In the Wheel of the Year, time slowly ticks on toward the world’s reawakening. On March 20th, the Spring Equinox will occur in the wee hours of the morning. Within the even number of daylight hours and nighttime hours, this phenomenon brings Ostara.

History of Ostara

The name of the holiday, “Ostara,” is derived from a Germanic Goddess called Ostara. Also known as Eostre, this spring goddess’ feast day always coincided with the Spring Equinox in the middle of March. Stories of Eostre have been found in  Venerable Bede’s “Temporum Ratione” and the Grimm Brother’s tales. The true origin of her existence is debated Though most believe Eostre came from varied Germanic tribes, others are convinced she must be a lesser Norse deity. Regardless, her place as a fertility and spring goddess guides the Wiccan Ostara holiday. Practitioners pray to the spring goddess for an easy transition into the warmer seasons.

Most Ostara traditions are based around plants, flowers, and seeds. Traditional symbols for Ostara are hares, rabbits, ducklings, and eggs. Sounds familiar, right? Easter and Ostara seem to share similar time frames, aesthetics, and traditions. This is because Easter as a holiday is a Catholicized version of Ostara. The name “Easter” was derived from “Eostre” Many Christian holidays were actually born from Pagan celebrations– another example of this is the Christian Christmas which pulls many rituals from Yuletide. Though Ostara and Easter share traditions, they are celebrated for different reasons.

Flowers blooming
Photo by Mink Mingle on Unsplash

How to Prepare for Ostara

The Spring Equinox beckons at the start of a new season. Spring is the basis for Ostara, so to prepare for Ostara, one must be ready for spring! Plant new seeds in your garden, buy a new starter from your local florist or garden center and pray over it. Setting intentions, meditation, and manifestation are all mental exercises one can prepare for before the holiday.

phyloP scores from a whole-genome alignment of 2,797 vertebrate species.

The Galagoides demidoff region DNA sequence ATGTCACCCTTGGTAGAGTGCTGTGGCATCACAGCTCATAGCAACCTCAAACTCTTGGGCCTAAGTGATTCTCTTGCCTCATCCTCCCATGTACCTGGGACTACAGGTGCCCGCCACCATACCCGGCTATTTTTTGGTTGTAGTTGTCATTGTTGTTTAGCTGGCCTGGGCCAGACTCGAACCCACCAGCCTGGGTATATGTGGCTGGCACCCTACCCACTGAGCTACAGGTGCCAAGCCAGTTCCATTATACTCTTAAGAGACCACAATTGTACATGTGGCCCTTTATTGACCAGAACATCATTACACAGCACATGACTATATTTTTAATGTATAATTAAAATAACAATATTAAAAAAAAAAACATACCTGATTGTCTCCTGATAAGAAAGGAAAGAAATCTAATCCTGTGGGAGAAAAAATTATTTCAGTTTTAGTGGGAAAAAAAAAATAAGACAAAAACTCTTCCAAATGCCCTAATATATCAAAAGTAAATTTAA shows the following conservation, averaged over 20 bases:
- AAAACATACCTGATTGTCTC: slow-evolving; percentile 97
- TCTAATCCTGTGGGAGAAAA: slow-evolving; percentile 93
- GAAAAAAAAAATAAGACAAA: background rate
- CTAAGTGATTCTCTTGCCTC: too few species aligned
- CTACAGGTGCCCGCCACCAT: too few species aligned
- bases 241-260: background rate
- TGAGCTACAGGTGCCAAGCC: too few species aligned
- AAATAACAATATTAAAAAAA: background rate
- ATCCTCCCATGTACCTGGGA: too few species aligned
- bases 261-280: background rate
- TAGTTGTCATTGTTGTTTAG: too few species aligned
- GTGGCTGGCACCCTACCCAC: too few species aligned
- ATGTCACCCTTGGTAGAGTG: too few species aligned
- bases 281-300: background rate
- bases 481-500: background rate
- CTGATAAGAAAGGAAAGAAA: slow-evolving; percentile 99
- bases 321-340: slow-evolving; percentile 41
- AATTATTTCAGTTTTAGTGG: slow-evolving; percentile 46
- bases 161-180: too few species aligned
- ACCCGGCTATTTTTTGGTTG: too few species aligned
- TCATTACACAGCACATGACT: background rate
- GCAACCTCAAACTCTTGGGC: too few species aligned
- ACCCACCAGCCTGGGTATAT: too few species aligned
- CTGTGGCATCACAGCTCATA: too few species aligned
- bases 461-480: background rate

Regarding materials for the holiday, take a quick trip to the supermarket to pick up some eggs (for cooking and painting!), honey, milk, lemons, and dried floral herbs like lavender or chamomile. Grab some homemade bread or cake ingredients as well. Cooking and baking are marvelous ways to get into the Ostara spirit. Anything made with honey and flowers will surely invite springtime into your home or workspace. Prepare these items ahead of time to capitalize on the equinox itself fully. 

Common Symbols of Ostara

Like any other holiday, Ostara features many symbols that may be important to know during your celebration and rituals. 


Springtime colors like pink, light purple, light blue, and pale green are all popular chime candle colors to burn during this holiday. Pastels are key to capturing the feeling of spring. When painting eggs for Ostara, consider these colors as well as a deep red or brilliant gold. Red and gold are colors of life and rebirth. Black and white are also very important colors for the equinox as they symbolize the equal number of nighttime and daylight that occurs during this holiday.


Rabbits (hares), robins, and ducks are the premier animal symbols for Ostara. The robin is rather self-explanatory; witnessing the ruddy chest of this bird signals to everyone around that spring is finally here. Popular Ostara stories feature ducks and hares. In fact, the Easter Bunny as we know it today resulted from an old pagan story featuring the iconic hare.

The story goes that Ostara, goddess of spring, had a messenger that was a swallow. When Ostara saw that the swallow was not entirely fit to fly through everything Mother Nature could throw at it, she transformed it into a hare. Now blessed with a fur coat and legs that could traverse any land, the hare continued to be a messenger for Ostara, and every year on the spring equinox, the hare would lay eggs that would beckon in the springtime. Many other stories feature the goddess Ostara and the hare, but this is the most iconic.